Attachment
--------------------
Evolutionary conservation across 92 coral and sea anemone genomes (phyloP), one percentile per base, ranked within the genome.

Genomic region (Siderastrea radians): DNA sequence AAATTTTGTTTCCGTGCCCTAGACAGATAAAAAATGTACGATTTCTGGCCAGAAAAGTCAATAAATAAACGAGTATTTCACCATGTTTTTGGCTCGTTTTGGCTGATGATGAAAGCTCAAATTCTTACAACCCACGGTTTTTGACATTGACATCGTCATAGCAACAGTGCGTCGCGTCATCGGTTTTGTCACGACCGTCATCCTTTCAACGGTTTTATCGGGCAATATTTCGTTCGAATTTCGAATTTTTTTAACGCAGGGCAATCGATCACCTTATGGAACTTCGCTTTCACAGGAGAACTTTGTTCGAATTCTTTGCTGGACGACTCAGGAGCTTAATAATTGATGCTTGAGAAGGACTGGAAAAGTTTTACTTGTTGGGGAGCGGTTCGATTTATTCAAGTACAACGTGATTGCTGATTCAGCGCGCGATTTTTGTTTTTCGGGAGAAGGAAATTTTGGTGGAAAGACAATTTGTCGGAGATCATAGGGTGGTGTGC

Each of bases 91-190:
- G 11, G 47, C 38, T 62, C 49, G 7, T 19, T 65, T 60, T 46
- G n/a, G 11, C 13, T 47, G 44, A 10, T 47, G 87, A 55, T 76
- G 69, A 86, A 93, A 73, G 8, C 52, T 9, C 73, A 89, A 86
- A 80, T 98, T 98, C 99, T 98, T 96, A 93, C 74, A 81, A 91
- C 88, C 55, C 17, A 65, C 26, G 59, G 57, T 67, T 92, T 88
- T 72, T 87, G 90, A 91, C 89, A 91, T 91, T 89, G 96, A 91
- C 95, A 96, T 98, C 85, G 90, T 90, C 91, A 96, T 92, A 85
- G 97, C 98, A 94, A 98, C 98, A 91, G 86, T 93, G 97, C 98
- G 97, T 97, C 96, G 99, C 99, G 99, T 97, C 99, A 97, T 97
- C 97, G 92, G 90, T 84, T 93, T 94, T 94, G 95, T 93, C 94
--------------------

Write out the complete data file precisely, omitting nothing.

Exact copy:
Evolutionary conservation across 92 coral and sea anemone genomes (phyloP), one percentile per base, ranked within the genome.

Genomic region (Siderastrea radians): DNA sequence AAATTTTGTTTCCGTGCCCTAGACAGATAAAAAATGTACGATTTCTGGCCAGAAAAGTCAATAAATAAACGAGTATTTCACCATGTTTTTGGCTCGTTTTGGCTGATGATGAAAGCTCAAATTCTTACAACCCACGGTTTTTGACATTGACATCGTCATAGCAACAGTGCGTCGCGTCATCGGTTTTGTCACGACCGTCATCCTTTCAACGGTTTTATCGGGCAATATTTCGTTCGAATTTCGAATTTTTTTAACGCAGGGCAATCGATCACCTTATGGAACTTCGCTTTCACAGGAGAACTTTGTTCGAATTCTTTGCTGGACGACTCAGGAGCTTAATAATTGATGCTTGAGAAGGACTGGAAAAGTTTTACTTGTTGGGGAGCGGTTCGATTTATTCAAGTACAACGTGATTGCTGATTCAGCGCGCGATTTTTGTTTTTCGGGAGAAGGAAATTTTGGTGGAAAGACAATTTGTCGGAGATCATAGGGTGGTGTGC

Each of bases 91-190:
- G 11, G 47, C 38, T 62, C 49, G 7, T 19, T 65, T 60, T 46
- G n/a, G 11, C 13, T 47, G 44, A 10, T 47, G 87, A 55, T 76
- G 69, A 86, A 93, A 73, G 8, C 52, T 9, C 73, A 89, A 86
- A 80, T 98, T 98, C 99, T 98, T 96, A 93, C 74, A 81, A 91
- C 88, C 55, C 17, A 65, C 26, G 59, G 57, T 67, T 92, T 88
- T 72, T 87, G 90, A 91, C 89, A 91, T 91, T 89, G 96, A 91
- C 95, A 96, T 98, C 85, G 90, T 90, C 91, A 96, T 92, A 85
- G 97, C 98, A 94, A 98, C 98, A 91, G 86, T 93, G 97, C 98
- G 97, T 97, C 96, G 99, C 99, G 99, T 97, C 99, A 97, T 97
- C 97, G 92, G 90, T 84, T 93, T 94, T 94, G 95, T 93, C 94